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Here's some information for you .38-40 and .44-40 revolver shooters from 1930.
One of my gun-related hobbies is collecting the magazines of American Rifleman, Handloader and Rifle. I have every American Rifleman from December 1928 to last month's issue, an unbroken set.
Recently, I was looking through the August 1930 issue when I ran across the following by J. V. K. Wagar in his article, "Wilderness Sidearms."
I was under the impression that the all-too-common disparity between the diameters of chamber mouths and bore in the .44-40 was a recent discovery. Obviously, that's not so.
Wagar writes, "I have bought old revolvers, chambered for the .44-40 cartridge, with which no accuracy was possible because of barrels as large as .433 inch in the grooves, and cylinders only .424 inch in the mouths.
"With soft lead bullets and black powder, these shot fairly well, but with harder bullets and smokeless powder they would hit nothing until I reamed out the cylinder mouths. Some other old arms are as faulty in their dimensions."

Wagar also has an interesting note on some defective, old ammunition:
"A few years ago (remember, he wrote this in 1930) there was much talk of certain .38-40 and .44-40 smokeless powder cartridges with white primers (?) being unreliable in side arms. I found them so, and a close friend had, on two different occasions, bullets from the same make of .44-40 cartridges stick in his revolver barrel.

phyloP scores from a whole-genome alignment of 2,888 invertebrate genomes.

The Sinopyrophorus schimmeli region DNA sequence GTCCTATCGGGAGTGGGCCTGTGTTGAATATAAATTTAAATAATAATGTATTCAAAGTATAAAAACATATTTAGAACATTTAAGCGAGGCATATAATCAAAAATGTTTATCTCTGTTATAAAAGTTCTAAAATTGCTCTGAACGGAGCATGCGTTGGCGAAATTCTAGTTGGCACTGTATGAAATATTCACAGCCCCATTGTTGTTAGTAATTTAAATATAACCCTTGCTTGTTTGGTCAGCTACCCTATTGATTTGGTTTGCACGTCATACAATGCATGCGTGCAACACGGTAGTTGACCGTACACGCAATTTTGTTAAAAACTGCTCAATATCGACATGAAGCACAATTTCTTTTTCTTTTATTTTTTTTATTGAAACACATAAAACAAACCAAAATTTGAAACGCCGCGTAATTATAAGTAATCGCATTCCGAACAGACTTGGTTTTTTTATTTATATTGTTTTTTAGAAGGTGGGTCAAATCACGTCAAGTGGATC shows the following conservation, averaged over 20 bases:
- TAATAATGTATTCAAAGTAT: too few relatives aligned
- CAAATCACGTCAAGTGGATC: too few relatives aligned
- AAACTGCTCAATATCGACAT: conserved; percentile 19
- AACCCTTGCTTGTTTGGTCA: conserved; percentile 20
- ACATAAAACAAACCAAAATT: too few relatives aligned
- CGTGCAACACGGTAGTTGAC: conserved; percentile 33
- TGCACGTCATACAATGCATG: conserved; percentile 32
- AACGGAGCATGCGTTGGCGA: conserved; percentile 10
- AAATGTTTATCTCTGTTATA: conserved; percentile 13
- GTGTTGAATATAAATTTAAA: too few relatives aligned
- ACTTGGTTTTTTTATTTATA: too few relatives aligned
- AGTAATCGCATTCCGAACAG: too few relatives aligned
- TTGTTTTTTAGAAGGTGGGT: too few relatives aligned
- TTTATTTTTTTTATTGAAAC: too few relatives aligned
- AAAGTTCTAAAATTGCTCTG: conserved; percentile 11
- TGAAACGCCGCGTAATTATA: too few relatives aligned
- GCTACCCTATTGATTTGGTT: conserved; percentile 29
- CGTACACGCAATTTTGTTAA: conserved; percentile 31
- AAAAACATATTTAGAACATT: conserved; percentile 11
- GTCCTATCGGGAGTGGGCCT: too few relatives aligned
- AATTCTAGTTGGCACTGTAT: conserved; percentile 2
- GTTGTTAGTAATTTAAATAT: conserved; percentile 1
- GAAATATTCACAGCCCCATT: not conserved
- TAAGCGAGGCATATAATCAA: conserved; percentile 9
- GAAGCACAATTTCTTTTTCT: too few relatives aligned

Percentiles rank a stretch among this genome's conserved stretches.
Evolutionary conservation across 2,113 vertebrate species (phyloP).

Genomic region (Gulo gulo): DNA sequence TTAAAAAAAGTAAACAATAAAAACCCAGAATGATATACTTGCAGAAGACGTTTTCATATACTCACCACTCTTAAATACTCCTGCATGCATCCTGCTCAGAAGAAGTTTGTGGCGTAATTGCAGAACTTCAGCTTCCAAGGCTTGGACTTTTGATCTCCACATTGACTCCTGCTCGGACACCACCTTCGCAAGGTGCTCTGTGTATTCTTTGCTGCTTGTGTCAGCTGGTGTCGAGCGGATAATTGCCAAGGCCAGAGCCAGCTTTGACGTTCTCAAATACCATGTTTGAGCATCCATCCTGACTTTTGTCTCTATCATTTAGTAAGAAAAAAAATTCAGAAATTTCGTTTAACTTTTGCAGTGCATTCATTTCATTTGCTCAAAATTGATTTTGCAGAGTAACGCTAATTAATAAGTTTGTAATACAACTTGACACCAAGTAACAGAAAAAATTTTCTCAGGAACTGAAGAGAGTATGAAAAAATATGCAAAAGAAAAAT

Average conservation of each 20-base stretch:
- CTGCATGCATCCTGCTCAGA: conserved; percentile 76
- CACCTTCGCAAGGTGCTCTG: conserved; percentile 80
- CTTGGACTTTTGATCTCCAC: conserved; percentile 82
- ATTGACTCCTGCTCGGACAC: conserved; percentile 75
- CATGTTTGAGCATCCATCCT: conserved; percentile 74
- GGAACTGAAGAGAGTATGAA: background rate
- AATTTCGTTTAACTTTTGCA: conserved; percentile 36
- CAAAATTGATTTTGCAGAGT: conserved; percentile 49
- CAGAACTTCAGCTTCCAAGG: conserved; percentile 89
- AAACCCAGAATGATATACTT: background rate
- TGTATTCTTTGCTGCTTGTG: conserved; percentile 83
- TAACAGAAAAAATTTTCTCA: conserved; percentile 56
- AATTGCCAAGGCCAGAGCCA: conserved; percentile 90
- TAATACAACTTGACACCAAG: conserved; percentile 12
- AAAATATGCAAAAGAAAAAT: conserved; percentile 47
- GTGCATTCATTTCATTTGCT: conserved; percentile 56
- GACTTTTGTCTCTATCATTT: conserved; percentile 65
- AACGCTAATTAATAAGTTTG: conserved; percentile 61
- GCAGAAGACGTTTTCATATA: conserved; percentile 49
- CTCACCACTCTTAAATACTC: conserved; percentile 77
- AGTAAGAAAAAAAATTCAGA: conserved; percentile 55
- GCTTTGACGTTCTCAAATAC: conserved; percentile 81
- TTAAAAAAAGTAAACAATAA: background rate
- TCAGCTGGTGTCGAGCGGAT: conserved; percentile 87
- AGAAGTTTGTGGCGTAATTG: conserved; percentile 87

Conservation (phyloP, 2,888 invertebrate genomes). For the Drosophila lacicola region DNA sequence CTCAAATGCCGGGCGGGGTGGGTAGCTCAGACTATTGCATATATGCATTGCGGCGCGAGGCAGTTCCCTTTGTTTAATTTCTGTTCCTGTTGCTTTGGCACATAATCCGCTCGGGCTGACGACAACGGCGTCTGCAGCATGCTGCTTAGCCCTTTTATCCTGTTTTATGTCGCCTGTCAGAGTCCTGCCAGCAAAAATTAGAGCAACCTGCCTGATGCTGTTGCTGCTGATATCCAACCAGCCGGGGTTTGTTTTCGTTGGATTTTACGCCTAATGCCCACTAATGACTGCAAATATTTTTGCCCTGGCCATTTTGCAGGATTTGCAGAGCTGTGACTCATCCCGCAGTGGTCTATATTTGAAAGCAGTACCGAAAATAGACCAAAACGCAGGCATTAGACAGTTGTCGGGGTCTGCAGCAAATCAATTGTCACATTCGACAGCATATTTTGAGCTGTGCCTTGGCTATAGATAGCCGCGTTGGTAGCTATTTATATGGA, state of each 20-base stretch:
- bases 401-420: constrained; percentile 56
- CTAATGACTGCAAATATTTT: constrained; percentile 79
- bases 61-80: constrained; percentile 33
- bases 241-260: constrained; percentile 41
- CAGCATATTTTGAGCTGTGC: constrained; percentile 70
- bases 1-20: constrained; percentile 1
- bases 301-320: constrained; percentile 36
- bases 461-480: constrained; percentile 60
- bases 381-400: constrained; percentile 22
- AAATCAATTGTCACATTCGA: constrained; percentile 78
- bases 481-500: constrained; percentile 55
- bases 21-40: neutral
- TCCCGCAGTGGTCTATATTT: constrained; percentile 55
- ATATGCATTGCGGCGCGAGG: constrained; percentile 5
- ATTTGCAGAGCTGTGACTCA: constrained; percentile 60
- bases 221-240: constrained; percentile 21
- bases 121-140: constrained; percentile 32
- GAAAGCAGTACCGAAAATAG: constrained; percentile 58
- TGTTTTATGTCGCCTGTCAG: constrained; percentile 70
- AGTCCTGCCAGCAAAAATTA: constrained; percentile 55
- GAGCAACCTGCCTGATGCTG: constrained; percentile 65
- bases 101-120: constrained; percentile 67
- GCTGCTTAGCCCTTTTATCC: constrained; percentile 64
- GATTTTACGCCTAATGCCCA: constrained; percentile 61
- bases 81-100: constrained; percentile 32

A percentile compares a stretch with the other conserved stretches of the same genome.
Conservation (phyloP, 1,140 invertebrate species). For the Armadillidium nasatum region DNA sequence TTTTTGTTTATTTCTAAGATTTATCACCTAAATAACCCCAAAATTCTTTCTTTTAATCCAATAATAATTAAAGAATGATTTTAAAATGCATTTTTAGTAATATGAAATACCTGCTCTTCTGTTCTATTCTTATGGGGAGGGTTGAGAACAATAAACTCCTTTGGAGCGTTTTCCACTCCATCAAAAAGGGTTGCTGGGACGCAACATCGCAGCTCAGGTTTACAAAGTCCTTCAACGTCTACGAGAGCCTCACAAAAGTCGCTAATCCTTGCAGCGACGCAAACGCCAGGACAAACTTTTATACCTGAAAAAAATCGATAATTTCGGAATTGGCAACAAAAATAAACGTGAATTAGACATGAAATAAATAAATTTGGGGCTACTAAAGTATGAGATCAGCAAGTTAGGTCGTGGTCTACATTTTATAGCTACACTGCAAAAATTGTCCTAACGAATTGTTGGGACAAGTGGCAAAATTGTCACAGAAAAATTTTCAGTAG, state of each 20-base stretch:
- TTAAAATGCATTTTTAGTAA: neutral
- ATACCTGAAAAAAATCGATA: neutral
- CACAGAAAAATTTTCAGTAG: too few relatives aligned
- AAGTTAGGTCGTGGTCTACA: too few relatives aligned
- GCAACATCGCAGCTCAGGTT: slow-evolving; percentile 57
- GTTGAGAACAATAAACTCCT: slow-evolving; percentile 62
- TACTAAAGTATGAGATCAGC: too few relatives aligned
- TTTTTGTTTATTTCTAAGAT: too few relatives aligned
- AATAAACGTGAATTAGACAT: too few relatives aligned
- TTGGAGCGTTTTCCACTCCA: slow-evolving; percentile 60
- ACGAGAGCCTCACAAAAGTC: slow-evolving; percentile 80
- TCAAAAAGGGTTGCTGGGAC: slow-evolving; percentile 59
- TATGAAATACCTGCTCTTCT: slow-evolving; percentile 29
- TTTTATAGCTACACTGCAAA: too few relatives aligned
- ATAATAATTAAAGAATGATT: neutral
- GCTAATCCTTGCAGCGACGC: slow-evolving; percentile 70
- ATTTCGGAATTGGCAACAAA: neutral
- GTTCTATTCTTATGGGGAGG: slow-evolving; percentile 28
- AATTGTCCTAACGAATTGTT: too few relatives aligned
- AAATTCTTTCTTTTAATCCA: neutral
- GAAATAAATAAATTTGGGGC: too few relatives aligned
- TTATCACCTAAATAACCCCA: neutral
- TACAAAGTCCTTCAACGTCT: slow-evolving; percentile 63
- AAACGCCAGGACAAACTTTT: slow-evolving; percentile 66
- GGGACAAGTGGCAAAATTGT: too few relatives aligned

"Fortunately this fault has been remedied in cartridges made during the last few years, and the old lot are rather well used up."
Wagar writes of cartridges with a "white primer." I think he must refer to a nickel-plated primer, as is common today. Back then, many primers were copper or brass colored. I wonder if these white primers weren't actually an early attempt at non-corrosive primers.
I've read that the early non-corrosive primers didn't have much of a shelf life and tended to become unreliable in a short while.
That's why the U.S. military hung onto corrosive primers up to the mid-1950s. Military ammunition may be stored for decades before it's used. Soldiers can ill-afford unreliable ammunition while for hunters an occasional misfire is not nearly so life threatening.
But I digress. Anyway, I thought the 72-year-old information on the .38-40 and .44-40 was interesting because it was realized so long ago.
Like the song says, "Everything old is new again."
 
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